Russell Wilson’s adjustment to the Denver Broncos hasn’t been pretty as he and the entire offense has been uneven thus far.
The reality is Wilson hasn’t looked like a quarterback who was worth the massive trade compensation and subsequent huge contract the Broncos surrendered to get him to be their first franchise quarterback since Peyton Manning.
Yet, as the Las Vegas Raiders prepare to host Wilson and the Broncos on Sunday at Allegiant Stadium in a 1:25 p.m. PT kickoff, Las Vegas defensive coordinator Patrick Graham is expecting to face the Wilson we saw over the years with the Seattle Seahawks.
“Russell has a lot of experience of running the offense, truly a check-with-me quarterback, where he could call the play, get them in and out of plays at the line of scrimmage, and the experience he has with that,” Graham told reporters this week. “No different than some of the other veteran quarterbacks, they’ve seen everything. They’ve seen you play two- high, they’ve seen you play single-high and spin to two-high. They’ve seen all that stuff. So, that’s always interesting when you’re playing a veteran quarterback like that, especially someone that’s played at such a high level.”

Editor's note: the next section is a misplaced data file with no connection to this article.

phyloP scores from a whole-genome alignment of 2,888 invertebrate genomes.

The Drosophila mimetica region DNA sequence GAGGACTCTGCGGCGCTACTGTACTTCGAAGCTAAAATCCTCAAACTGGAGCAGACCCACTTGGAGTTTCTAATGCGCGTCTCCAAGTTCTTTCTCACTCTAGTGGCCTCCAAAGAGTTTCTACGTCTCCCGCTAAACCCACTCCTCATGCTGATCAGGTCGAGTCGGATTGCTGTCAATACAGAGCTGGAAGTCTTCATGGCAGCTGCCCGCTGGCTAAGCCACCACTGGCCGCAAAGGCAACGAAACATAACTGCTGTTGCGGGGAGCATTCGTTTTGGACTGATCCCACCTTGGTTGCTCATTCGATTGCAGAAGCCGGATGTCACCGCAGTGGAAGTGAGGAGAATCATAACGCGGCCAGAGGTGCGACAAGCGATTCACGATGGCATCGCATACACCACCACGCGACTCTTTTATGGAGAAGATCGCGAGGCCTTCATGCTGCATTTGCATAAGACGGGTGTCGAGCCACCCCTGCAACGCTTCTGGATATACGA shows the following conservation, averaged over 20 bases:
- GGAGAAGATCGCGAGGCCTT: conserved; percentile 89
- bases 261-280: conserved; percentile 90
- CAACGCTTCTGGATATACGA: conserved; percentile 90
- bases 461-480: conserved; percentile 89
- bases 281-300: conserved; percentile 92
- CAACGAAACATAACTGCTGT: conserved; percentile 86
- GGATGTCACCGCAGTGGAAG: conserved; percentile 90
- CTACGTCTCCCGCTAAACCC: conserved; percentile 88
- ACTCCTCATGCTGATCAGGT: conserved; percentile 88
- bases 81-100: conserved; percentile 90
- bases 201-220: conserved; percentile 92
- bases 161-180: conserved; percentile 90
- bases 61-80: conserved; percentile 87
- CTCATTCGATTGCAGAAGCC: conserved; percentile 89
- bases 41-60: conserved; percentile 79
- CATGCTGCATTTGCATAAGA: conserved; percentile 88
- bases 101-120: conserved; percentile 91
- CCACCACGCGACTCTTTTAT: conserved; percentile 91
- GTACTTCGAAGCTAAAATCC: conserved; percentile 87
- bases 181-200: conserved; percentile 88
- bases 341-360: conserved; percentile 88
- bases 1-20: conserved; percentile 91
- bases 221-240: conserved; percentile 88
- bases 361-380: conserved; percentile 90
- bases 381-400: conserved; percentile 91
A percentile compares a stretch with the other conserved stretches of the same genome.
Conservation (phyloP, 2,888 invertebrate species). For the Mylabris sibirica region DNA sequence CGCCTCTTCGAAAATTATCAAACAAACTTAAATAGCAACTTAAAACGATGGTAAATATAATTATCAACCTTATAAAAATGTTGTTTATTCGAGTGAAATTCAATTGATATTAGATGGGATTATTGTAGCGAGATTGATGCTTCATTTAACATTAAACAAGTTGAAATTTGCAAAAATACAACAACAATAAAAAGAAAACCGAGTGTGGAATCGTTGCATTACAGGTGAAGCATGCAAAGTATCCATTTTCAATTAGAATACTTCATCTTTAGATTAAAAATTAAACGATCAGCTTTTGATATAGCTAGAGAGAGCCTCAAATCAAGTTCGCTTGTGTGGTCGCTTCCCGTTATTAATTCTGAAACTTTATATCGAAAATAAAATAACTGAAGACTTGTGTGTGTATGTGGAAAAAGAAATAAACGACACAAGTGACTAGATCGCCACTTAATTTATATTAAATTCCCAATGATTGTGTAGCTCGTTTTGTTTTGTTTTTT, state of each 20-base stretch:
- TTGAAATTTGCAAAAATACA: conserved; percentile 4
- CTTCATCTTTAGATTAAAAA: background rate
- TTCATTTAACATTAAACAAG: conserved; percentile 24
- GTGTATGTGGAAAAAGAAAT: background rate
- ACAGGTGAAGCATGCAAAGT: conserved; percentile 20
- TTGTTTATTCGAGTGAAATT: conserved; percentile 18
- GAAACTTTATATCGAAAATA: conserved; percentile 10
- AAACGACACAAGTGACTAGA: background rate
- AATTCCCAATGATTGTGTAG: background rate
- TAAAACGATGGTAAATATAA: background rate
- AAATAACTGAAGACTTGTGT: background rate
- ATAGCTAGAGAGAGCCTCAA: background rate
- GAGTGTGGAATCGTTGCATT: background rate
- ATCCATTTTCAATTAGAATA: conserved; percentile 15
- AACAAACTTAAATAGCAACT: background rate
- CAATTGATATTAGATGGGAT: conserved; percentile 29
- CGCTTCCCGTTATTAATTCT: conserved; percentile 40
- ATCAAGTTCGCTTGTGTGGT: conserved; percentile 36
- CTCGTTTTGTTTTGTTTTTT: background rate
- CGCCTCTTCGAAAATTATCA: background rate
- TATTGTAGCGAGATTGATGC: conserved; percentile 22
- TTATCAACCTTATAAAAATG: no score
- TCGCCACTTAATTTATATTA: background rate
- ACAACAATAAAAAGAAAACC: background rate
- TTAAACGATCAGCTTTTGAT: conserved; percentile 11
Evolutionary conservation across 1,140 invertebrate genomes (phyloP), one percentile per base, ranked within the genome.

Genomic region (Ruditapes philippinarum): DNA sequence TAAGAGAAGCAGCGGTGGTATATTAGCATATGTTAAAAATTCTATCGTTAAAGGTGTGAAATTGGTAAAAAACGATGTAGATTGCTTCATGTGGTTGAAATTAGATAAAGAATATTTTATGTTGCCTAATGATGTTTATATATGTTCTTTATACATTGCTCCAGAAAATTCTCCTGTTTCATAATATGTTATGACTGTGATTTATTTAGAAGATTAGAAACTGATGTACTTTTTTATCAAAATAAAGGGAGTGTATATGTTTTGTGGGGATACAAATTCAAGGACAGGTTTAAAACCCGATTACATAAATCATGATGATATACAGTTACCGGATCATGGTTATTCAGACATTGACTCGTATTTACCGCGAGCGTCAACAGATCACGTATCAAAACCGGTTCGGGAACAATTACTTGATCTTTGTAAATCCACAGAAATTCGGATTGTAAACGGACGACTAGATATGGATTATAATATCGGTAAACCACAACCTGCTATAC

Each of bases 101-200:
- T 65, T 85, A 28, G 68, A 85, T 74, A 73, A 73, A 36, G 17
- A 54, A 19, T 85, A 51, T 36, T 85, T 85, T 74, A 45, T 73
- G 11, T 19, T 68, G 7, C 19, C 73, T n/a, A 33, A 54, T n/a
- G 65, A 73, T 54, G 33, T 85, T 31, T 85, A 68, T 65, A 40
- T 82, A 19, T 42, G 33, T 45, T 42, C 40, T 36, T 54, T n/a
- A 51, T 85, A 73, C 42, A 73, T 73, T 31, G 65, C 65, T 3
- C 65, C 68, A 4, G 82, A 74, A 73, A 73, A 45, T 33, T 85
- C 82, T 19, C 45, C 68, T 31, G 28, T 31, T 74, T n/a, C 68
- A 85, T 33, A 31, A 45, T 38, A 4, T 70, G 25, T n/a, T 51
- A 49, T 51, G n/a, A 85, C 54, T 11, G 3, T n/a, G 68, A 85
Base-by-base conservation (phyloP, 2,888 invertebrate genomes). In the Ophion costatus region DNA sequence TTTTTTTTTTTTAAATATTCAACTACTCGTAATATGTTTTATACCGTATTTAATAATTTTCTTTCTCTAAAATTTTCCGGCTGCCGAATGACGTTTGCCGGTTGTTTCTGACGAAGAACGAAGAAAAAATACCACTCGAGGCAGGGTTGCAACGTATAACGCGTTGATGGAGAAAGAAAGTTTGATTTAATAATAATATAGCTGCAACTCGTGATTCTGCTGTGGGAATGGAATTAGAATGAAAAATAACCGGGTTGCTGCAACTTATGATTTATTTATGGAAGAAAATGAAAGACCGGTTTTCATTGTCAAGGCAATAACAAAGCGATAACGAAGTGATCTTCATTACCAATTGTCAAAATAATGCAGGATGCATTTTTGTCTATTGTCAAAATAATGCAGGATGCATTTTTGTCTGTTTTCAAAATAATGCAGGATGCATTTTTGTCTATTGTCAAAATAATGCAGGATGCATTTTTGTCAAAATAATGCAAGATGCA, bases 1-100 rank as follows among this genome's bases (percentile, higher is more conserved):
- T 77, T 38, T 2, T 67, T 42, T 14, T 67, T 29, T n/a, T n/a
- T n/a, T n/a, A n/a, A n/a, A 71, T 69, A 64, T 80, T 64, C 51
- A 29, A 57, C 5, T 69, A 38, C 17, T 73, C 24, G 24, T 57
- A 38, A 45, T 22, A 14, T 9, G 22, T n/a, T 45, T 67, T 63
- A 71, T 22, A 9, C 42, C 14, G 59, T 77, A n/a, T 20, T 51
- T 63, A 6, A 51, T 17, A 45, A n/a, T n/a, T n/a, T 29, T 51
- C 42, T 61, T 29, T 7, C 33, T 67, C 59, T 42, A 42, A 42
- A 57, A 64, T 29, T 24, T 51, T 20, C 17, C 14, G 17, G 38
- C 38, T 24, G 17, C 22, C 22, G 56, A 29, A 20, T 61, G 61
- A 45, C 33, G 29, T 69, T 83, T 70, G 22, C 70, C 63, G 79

Graham has known and admired Wilson for years. Wilson was a ball boy at Richmond for a time when Graham was an assistant coach there from 2004-06. Wilson’s older brother, Harry, played at the school.
“I knew him when he was a kid ... he had these big hands, and he could throw the ball. He threw ball better than our quarterback – I don’t want to say that. (Former Richmond Quarterback) Stacy Tutt would get mad at me if I said that. Stacy, I didn’t mean that,” Graham said.
“But he could throw the ball pretty good when he was a young kid. And I think just the ability to throw the ball deep and the accuracy with it. He throws a very catchable ball, that’s one thing that stands out just over the years with him ... I think he remembers me. I’m pretty sure he remembers me. I just remember he could throw the ball pretty good, and I was like, ‘This guy is in like eighth grade or whatever.’ He was always a good player.”